It's very possible that there are comic book artists out there who don't love drawing action sequences (or wish they could) but I've never met one.
Page 16 Yep. I love me some action/chase scenes. This one is pretty weak in comparison to later Reckless Life arcs but 2002 Tim was doing his best. I do remember the SCREECH panel being my attempt to draw what you see when anime swordsmen come to a dusty halt after running full speed at one another. I don't think that quite came off but it's not a bad panel anyways.
Speaking of bad, it looks like 2002 Tim saved over the grayscale versions of the next twenty-some pages or so we're back to that old-timey zipatone look. I'm breaking my own rule and adding the reds back in so there's SOME continuity.
I like Locke's reaction in the last panel here. He can do awesome action hero stuff but he'd just assume not.
This is one of the better action pages in this book. Again, it's hard to look at compared to later pages but even for 2002 Tim, I don't hate it. There are foreshortening problems all over the place but the action is clear and I love how he catches his gun when he lands. That's of course, ridiculous but who cares? It's awesome. I like the use of sound effects here too. Most of them are courtesy of the Wild and Crazy Zap pack I bought on a floppy disk in like 1998 from Comicraft. If you'd have told the 18-year-old version of me that bought that disk that I'd be enjoying a beer with Richard Starkings (who is a great guy) at San Diego comicon 10 years later I probably would have died.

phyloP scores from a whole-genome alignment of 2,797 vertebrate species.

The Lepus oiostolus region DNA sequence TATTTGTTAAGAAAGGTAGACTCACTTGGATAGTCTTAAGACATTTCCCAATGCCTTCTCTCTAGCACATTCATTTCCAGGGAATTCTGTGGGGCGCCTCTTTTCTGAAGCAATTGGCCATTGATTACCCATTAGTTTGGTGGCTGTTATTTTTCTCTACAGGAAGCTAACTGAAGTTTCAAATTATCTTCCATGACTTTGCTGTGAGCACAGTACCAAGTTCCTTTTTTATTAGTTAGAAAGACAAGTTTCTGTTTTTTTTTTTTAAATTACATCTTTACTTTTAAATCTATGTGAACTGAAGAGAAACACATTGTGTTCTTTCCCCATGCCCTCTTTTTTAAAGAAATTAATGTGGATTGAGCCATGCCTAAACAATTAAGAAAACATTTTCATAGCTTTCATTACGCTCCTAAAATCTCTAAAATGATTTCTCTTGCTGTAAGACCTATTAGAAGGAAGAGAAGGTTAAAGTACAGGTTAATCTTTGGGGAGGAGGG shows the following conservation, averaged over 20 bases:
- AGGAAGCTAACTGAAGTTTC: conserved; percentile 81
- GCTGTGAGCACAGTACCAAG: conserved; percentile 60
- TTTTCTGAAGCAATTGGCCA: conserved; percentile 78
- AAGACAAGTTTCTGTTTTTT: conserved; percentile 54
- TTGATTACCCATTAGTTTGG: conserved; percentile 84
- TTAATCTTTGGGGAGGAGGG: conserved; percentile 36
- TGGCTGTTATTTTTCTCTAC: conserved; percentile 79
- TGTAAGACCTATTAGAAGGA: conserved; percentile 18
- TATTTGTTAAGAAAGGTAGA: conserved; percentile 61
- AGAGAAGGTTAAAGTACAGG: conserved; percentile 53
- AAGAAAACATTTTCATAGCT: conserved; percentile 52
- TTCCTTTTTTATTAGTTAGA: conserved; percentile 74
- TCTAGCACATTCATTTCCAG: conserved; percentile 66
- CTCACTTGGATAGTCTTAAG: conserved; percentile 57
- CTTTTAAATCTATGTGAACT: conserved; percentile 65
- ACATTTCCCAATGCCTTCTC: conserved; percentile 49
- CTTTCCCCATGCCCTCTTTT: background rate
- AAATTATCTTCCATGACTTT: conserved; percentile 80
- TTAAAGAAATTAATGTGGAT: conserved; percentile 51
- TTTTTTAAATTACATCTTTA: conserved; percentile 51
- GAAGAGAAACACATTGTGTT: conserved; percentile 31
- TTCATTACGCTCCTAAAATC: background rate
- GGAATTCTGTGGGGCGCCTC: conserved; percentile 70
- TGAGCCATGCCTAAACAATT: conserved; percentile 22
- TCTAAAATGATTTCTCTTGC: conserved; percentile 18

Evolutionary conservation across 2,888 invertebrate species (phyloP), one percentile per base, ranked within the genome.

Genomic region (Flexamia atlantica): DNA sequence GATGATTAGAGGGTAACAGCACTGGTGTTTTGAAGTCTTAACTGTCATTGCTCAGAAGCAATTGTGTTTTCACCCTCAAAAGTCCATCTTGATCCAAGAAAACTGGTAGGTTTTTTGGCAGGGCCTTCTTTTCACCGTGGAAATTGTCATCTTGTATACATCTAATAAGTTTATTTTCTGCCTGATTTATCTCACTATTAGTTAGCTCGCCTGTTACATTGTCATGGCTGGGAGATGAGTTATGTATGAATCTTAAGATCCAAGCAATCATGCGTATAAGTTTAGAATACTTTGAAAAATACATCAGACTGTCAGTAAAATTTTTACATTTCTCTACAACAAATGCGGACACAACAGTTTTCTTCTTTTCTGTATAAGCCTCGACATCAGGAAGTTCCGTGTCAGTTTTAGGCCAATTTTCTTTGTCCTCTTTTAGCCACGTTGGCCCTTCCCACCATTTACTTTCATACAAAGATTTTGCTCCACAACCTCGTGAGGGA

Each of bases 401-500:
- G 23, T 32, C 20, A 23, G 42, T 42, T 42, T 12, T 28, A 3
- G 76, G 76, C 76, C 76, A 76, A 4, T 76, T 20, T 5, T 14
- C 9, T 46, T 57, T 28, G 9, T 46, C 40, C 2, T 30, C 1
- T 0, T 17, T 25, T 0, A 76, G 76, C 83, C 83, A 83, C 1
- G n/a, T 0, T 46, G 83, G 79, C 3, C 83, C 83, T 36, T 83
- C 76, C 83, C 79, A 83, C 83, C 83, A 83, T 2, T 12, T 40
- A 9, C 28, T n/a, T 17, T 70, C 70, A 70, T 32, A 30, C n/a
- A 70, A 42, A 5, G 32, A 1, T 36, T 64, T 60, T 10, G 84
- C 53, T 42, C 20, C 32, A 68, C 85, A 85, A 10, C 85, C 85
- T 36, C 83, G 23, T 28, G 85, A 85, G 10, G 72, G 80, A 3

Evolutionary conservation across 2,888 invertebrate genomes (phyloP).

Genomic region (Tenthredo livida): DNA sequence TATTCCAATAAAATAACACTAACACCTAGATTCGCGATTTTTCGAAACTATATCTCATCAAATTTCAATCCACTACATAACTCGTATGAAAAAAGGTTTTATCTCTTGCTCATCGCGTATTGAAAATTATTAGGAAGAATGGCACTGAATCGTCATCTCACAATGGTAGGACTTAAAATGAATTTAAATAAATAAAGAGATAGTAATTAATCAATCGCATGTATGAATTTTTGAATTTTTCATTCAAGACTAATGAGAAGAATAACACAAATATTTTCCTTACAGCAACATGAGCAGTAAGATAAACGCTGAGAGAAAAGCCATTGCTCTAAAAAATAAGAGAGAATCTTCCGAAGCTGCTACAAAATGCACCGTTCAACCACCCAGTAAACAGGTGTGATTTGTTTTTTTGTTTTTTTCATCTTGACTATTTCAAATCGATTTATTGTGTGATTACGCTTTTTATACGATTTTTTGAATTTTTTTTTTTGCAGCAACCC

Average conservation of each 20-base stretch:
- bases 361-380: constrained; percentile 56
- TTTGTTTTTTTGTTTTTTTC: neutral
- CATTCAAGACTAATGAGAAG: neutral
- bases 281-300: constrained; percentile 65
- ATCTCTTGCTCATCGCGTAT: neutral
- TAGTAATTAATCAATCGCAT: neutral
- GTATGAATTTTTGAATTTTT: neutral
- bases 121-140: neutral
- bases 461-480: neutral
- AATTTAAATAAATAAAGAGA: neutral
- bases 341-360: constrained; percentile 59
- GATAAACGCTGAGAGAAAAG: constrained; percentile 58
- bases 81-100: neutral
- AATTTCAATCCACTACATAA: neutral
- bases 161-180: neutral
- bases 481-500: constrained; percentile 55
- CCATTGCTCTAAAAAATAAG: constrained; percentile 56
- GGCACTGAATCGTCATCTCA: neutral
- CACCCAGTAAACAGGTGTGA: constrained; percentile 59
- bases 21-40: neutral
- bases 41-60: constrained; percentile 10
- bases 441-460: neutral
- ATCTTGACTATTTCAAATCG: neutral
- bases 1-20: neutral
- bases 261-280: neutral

Speed lines three ways! I love speed lines. I'm an illustrator at heart but I was trained as a graphic designer and any place I can merge graphic elements with illustration I'm going to. This is MUCH more prevalent in my current work but I can see myself scratching that same itch with some of the design choices on this page.
And Locke disappears into the crowd like so many movie spies and thieves before him! Reckless Life is FULL of genre tropes and for a time after I finished I hated that. It felt derivative but I think it's aged well. What I saw as cliche in my late 20's I see as the book just wearing its influences on its sleeves now and I kind of like that.
NEXT WEEK: A surprise cameo!